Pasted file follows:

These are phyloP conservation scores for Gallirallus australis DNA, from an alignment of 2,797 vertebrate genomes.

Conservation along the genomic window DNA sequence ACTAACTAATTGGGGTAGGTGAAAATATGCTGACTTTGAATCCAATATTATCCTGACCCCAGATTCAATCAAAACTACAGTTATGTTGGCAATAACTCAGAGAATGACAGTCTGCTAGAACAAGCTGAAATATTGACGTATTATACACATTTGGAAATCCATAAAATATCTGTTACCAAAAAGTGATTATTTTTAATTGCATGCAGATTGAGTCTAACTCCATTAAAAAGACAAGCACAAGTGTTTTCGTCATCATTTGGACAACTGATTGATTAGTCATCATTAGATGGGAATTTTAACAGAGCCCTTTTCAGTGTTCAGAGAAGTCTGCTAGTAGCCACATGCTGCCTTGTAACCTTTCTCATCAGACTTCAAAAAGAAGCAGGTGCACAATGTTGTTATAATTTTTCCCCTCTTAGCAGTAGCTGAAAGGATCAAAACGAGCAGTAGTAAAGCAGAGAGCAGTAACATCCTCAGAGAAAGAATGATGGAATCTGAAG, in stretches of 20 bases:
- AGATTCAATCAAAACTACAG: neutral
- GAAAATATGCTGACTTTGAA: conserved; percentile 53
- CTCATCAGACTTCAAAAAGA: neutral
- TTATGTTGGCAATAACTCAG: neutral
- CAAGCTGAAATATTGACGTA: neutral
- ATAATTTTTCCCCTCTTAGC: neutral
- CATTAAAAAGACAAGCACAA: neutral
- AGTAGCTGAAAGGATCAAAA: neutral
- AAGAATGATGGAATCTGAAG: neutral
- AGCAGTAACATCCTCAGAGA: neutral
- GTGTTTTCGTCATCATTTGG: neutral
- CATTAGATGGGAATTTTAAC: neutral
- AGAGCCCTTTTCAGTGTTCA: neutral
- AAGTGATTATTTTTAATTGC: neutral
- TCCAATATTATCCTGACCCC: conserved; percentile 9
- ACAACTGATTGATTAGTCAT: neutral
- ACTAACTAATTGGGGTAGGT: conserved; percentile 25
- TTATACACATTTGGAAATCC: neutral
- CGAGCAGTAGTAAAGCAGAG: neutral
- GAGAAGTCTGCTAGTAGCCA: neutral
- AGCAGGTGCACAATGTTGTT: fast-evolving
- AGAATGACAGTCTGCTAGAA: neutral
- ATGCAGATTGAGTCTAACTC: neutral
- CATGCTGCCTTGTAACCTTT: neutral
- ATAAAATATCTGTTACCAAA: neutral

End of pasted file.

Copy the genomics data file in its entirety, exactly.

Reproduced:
These are phyloP conservation scores for Gallirallus australis DNA, from an alignment of 2,797 vertebrate genomes.

Conservation along the genomic window DNA sequence ACTAACTAATTGGGGTAGGTGAAAATATGCTGACTTTGAATCCAATATTATCCTGACCCCAGATTCAATCAAAACTACAGTTATGTTGGCAATAACTCAGAGAATGACAGTCTGCTAGAACAAGCTGAAATATTGACGTATTATACACATTTGGAAATCCATAAAATATCTGTTACCAAAAAGTGATTATTTTTAATTGCATGCAGATTGAGTCTAACTCCATTAAAAAGACAAGCACAAGTGTTTTCGTCATCATTTGGACAACTGATTGATTAGTCATCATTAGATGGGAATTTTAACAGAGCCCTTTTCAGTGTTCAGAGAAGTCTGCTAGTAGCCACATGCTGCCTTGTAACCTTTCTCATCAGACTTCAAAAAGAAGCAGGTGCACAATGTTGTTATAATTTTTCCCCTCTTAGCAGTAGCTGAAAGGATCAAAACGAGCAGTAGTAAAGCAGAGAGCAGTAACATCCTCAGAGAAAGAATGATGGAATCTGAAG, in stretches of 20 bases:
- AGATTCAATCAAAACTACAG: neutral
- GAAAATATGCTGACTTTGAA: conserved; percentile 53
- CTCATCAGACTTCAAAAAGA: neutral
- TTATGTTGGCAATAACTCAG: neutral
- CAAGCTGAAATATTGACGTA: neutral
- ATAATTTTTCCCCTCTTAGC: neutral
- CATTAAAAAGACAAGCACAA: neutral
- AGTAGCTGAAAGGATCAAAA: neutral
- AAGAATGATGGAATCTGAAG: neutral
- AGCAGTAACATCCTCAGAGA: neutral
- GTGTTTTCGTCATCATTTGG: neutral
- CATTAGATGGGAATTTTAAC: neutral
- AGAGCCCTTTTCAGTGTTCA: neutral
- AAGTGATTATTTTTAATTGC: neutral
- TCCAATATTATCCTGACCCC: conserved; percentile 9
- ACAACTGATTGATTAGTCAT: neutral
- ACTAACTAATTGGGGTAGGT: conserved; percentile 25
- TTATACACATTTGGAAATCC: neutral
- CGAGCAGTAGTAAAGCAGAG: neutral
- GAGAAGTCTGCTAGTAGCCA: neutral
- AGCAGGTGCACAATGTTGTT: fast-evolving
- AGAATGACAGTCTGCTAGAA: neutral
- ATGCAGATTGAGTCTAACTC: neutral
- CATGCTGCCTTGTAACCTTT: neutral
- ATAAAATATCTGTTACCAAA: neutral